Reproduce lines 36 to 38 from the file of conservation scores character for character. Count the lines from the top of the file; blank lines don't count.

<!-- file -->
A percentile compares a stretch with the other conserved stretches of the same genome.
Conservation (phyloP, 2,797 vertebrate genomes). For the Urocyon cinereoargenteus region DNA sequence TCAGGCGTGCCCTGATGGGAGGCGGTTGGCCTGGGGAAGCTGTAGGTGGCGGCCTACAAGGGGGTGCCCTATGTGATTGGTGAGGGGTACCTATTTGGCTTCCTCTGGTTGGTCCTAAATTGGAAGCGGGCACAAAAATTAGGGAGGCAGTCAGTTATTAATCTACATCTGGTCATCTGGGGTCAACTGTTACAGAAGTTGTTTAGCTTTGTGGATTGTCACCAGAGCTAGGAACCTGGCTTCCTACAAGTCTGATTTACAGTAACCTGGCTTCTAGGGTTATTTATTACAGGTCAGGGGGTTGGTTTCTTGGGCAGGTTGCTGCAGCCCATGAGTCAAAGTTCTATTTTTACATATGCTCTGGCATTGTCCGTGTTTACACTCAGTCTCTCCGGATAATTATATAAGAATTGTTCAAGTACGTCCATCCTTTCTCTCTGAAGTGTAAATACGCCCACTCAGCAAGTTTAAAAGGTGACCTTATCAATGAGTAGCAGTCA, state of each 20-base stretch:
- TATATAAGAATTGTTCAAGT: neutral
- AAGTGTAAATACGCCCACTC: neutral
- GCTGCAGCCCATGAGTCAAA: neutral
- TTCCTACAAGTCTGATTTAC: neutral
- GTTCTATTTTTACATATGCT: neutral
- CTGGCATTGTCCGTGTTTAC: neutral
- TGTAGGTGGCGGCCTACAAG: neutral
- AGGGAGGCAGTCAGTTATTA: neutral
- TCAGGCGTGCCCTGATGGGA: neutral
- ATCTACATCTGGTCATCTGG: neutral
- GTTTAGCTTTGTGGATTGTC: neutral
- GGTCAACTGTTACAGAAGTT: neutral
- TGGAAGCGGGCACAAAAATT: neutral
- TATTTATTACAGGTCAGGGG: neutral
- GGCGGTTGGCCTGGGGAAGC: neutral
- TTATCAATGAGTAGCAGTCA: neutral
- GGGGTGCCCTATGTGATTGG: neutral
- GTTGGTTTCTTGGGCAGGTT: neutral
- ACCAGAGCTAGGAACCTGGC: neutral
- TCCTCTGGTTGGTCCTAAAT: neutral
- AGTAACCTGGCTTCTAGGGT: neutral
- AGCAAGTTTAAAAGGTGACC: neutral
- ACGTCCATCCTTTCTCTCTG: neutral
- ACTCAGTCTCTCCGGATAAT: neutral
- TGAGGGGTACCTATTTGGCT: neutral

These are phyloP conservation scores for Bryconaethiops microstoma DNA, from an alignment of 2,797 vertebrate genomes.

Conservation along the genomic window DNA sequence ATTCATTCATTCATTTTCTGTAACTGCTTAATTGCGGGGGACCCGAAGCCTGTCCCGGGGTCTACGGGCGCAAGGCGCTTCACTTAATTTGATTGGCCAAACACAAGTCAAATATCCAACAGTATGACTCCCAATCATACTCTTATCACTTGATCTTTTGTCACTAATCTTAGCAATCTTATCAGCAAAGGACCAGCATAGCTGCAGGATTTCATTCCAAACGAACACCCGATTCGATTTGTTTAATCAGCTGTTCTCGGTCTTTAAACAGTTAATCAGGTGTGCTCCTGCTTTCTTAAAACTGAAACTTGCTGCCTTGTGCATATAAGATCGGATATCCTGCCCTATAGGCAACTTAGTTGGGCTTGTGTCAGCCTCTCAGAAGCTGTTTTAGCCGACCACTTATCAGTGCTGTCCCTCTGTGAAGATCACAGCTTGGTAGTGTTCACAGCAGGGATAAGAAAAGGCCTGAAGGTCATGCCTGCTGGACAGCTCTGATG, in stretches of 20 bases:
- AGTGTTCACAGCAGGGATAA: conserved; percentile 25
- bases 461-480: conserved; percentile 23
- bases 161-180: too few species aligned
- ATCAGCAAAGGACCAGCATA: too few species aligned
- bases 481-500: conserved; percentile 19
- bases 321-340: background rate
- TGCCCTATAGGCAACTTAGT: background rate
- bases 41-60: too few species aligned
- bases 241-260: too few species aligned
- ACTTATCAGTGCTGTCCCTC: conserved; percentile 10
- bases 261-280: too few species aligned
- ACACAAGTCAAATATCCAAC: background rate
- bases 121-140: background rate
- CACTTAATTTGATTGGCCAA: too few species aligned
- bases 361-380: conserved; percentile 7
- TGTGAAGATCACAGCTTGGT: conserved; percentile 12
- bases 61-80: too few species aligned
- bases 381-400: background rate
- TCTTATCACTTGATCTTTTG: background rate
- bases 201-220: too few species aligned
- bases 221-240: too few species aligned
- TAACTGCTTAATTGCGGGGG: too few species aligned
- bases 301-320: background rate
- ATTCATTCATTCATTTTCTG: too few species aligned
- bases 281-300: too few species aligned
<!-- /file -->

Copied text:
- TGCCCTATAGGCAACTTAGT: background rate
- bases 41-60: too few species aligned
- bases 241-260: too few species aligned